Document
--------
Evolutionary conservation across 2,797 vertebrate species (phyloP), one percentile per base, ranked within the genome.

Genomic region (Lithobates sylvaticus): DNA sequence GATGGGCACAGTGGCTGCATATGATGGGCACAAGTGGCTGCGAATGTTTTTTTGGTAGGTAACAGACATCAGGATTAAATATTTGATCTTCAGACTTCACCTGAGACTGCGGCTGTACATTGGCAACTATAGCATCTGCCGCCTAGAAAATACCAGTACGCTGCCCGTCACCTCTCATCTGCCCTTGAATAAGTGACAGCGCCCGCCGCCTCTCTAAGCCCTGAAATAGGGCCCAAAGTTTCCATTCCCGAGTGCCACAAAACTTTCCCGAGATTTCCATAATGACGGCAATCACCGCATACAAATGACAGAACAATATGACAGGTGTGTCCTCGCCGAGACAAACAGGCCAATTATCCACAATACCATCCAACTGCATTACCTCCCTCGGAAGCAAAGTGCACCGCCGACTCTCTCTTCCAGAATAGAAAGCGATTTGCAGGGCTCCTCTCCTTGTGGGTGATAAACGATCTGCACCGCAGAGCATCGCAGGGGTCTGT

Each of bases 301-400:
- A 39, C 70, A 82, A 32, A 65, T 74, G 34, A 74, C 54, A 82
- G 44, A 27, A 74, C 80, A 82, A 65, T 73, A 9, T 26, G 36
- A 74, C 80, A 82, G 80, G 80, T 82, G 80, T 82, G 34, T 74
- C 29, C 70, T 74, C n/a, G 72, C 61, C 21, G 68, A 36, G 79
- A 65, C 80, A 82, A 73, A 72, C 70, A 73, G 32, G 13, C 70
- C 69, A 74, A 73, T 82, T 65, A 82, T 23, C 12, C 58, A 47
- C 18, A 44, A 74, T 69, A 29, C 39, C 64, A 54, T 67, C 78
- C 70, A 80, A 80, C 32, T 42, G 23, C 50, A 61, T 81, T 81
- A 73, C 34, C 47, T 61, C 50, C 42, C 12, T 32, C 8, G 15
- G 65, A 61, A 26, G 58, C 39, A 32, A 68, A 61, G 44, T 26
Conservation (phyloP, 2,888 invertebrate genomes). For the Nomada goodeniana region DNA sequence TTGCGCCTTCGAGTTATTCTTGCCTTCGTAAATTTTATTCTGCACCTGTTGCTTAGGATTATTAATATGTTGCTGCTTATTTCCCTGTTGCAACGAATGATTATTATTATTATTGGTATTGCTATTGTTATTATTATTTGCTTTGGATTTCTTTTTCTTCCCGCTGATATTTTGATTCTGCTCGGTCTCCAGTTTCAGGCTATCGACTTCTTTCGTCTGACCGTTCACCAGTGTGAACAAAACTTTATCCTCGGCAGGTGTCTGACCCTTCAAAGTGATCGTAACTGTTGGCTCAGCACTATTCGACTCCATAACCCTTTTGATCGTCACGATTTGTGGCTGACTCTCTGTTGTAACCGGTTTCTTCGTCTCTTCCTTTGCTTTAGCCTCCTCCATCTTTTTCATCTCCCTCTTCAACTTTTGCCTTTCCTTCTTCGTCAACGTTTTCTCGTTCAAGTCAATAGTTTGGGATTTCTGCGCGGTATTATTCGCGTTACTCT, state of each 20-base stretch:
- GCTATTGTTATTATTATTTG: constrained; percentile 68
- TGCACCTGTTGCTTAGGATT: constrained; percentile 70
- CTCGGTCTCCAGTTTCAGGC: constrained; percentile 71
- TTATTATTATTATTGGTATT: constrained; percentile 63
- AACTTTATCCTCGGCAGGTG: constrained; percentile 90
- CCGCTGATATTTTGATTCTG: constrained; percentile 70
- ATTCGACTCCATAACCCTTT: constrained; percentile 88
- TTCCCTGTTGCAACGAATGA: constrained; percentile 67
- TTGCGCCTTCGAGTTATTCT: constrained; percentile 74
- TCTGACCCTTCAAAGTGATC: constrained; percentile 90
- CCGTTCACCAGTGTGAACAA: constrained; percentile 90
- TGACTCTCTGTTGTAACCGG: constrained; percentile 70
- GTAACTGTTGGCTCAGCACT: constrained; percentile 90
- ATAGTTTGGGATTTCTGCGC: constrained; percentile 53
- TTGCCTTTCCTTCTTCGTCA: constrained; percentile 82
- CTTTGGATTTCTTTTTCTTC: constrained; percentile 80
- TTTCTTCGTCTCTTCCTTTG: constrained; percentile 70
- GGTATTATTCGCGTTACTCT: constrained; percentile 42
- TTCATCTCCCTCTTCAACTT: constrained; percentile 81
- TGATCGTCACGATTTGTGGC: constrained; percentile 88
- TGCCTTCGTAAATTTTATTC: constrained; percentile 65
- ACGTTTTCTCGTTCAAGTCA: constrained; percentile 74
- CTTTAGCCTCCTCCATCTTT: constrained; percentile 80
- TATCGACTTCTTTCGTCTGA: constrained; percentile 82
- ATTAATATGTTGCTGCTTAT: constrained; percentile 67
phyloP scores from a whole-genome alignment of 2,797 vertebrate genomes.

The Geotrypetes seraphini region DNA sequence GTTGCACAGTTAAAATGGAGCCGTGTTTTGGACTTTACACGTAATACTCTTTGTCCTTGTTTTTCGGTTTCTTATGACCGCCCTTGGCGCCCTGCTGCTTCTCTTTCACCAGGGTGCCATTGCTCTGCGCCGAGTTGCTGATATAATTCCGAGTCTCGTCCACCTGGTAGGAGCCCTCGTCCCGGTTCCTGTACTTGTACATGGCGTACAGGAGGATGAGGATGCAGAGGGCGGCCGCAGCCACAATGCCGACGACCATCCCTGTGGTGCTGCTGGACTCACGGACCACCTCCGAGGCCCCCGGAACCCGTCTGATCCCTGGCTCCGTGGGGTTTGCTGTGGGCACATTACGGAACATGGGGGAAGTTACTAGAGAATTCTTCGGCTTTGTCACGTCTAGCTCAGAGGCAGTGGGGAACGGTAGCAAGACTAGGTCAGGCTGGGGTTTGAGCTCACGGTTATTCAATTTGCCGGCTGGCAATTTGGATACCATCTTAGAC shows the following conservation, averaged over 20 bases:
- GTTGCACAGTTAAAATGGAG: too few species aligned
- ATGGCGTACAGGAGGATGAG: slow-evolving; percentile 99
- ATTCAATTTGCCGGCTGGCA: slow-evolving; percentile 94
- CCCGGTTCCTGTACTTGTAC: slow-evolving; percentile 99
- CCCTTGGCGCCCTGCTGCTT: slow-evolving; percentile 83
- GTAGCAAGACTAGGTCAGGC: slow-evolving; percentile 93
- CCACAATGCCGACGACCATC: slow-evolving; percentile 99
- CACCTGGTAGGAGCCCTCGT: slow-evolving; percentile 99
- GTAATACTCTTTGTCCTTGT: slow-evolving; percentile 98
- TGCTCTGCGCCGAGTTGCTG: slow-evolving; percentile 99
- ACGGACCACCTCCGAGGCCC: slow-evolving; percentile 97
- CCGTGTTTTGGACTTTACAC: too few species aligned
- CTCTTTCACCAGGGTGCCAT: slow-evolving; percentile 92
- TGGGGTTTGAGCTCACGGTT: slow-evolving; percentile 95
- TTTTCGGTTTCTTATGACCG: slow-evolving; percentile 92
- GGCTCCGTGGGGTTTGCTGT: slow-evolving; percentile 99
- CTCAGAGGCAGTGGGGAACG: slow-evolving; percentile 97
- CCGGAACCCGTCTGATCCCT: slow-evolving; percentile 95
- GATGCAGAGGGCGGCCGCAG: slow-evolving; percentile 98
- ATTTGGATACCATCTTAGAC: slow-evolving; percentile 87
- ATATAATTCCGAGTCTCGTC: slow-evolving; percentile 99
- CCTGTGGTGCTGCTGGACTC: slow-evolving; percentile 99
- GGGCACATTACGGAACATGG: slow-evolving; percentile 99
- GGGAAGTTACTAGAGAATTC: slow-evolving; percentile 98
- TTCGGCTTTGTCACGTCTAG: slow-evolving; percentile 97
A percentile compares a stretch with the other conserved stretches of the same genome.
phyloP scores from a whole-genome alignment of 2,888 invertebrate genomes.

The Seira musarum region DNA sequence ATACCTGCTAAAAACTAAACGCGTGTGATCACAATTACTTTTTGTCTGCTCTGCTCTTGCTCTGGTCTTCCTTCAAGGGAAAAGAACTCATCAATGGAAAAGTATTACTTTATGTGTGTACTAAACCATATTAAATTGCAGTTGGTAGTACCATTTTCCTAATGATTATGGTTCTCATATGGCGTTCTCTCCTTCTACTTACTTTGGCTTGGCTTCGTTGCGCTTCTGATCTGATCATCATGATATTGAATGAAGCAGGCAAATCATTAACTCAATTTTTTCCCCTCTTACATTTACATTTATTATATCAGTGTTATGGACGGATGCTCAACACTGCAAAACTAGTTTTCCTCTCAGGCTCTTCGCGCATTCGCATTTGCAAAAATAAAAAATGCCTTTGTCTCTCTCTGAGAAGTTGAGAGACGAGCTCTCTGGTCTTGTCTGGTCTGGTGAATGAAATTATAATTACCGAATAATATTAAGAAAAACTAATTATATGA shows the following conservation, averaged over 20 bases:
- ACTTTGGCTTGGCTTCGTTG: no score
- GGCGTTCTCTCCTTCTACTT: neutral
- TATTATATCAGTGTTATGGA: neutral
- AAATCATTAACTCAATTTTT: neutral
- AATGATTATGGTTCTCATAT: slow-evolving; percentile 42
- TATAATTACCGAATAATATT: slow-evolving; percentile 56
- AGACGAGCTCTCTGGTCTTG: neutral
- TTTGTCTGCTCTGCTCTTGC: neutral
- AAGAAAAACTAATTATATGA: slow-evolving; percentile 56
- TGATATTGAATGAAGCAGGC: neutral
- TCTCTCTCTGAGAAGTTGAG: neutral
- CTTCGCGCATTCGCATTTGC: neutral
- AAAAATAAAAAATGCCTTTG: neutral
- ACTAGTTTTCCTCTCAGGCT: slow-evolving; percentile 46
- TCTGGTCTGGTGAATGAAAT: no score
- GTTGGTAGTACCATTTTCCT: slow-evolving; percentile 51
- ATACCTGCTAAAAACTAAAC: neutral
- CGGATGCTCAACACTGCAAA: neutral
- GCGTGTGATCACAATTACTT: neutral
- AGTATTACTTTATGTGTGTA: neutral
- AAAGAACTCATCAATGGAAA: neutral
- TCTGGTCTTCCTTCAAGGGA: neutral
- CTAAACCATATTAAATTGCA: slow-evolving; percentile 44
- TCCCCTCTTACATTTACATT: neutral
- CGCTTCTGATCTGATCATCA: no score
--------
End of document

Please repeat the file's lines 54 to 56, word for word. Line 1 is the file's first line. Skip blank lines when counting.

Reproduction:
- CTCTTTCACCAGGGTGCCAT: slow-evolving; percentile 92
- TGGGGTTTGAGCTCACGGTT: slow-evolving; percentile 95
- TTTTCGGTTTCTTATGACCG: slow-evolving; percentile 92